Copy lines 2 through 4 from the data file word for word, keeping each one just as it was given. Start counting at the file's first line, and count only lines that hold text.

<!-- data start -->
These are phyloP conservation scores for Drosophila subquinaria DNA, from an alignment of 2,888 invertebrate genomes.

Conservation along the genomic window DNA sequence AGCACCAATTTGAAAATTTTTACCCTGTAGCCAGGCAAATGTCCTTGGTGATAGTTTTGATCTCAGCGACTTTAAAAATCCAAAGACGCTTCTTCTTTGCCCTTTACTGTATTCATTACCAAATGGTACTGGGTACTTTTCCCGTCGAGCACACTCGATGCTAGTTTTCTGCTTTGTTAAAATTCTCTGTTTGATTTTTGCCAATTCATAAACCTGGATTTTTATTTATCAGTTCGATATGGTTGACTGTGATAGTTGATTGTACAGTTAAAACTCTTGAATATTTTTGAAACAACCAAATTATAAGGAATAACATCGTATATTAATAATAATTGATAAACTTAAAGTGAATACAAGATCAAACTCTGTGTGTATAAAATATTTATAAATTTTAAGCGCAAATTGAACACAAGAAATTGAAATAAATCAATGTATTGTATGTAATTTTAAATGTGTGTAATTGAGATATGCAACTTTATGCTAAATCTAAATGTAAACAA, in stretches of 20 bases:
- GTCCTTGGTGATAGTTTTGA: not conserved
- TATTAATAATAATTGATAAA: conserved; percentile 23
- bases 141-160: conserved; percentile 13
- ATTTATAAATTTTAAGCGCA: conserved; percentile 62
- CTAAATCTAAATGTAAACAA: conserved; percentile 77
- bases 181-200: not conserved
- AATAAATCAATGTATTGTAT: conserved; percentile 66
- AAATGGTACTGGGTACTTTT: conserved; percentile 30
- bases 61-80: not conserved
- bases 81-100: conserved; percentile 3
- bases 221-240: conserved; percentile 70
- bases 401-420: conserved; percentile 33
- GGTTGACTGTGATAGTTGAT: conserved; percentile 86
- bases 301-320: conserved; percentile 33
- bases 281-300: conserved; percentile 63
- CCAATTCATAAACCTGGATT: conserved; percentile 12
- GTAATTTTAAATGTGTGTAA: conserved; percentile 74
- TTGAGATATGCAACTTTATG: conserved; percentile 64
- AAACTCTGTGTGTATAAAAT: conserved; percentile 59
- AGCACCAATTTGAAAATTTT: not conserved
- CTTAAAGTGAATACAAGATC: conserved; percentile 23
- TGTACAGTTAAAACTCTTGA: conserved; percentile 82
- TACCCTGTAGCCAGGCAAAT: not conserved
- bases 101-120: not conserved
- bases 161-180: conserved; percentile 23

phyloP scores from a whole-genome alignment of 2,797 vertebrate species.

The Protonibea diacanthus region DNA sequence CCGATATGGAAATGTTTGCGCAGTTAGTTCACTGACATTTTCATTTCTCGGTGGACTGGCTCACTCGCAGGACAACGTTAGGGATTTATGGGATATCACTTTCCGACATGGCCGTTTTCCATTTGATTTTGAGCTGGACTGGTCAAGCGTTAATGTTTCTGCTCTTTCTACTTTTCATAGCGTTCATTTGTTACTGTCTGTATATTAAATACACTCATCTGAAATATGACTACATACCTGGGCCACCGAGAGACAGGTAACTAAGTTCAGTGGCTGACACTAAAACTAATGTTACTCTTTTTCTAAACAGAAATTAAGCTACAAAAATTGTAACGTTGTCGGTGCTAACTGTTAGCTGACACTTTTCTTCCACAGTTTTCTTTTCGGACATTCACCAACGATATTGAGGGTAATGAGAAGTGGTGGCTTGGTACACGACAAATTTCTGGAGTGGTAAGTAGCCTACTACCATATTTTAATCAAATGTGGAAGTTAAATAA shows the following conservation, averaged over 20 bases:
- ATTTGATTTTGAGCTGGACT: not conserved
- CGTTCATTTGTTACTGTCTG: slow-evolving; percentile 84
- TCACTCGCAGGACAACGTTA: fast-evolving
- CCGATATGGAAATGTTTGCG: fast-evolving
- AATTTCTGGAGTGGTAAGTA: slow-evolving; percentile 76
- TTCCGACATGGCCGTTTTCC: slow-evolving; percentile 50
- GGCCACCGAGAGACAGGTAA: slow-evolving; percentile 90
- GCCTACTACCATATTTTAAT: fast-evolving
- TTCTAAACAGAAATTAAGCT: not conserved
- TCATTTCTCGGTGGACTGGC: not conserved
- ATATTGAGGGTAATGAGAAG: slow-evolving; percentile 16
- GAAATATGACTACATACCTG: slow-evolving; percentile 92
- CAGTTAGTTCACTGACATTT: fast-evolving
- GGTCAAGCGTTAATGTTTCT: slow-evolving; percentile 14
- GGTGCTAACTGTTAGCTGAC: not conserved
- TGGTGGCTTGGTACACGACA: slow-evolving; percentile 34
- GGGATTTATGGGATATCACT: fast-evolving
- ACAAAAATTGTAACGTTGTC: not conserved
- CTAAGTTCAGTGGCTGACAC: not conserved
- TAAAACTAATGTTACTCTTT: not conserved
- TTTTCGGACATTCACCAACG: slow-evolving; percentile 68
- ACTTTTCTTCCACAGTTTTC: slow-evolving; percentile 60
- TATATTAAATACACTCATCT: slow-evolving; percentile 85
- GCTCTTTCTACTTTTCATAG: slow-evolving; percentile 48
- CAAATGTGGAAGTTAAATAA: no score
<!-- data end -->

Conservation along the genomic window DNA sequence AGCACCAATTTGAAAATTTTTACCCTGTAGCCAGGCAAATGTCCTTGGTGATAGTTTTGATCTCAGCGACTTTAAAAATCCAAAGACGCTTCTTCTTTGCCCTTTACTGTATTCATTACCAAATGGTACTGGGTACTTTTCCCGTCGAGCACACTCGATGCTAGTTTTCTGCTTTGTTAAAATTCTCTGTTTGATTTTTGCCAATTCATAAACCTGGATTTTTATTTATCAGTTCGATATGGTTGACTGTGATAGTTGATTGTACAGTTAAAACTCTTGAATATTTTTGAAACAACCAAATTATAAGGAATAACATCGTATATTAATAATAATTGATAAACTTAAAGTGAATACAAGATCAAACTCTGTGTGTATAAAATATTTATAAATTTTAAGCGCAAATTGAACACAAGAAATTGAAATAAATCAATGTATTGTATGTAATTTTAAATGTGTGTAATTGAGATATGCAACTTTATGCTAAATCTAAATGTAAACAA, in stretches of 20 bases:
- GTCCTTGGTGATAGTTTTGA: not conserved
- TATTAATAATAATTGATAAA: conserved; percentile 23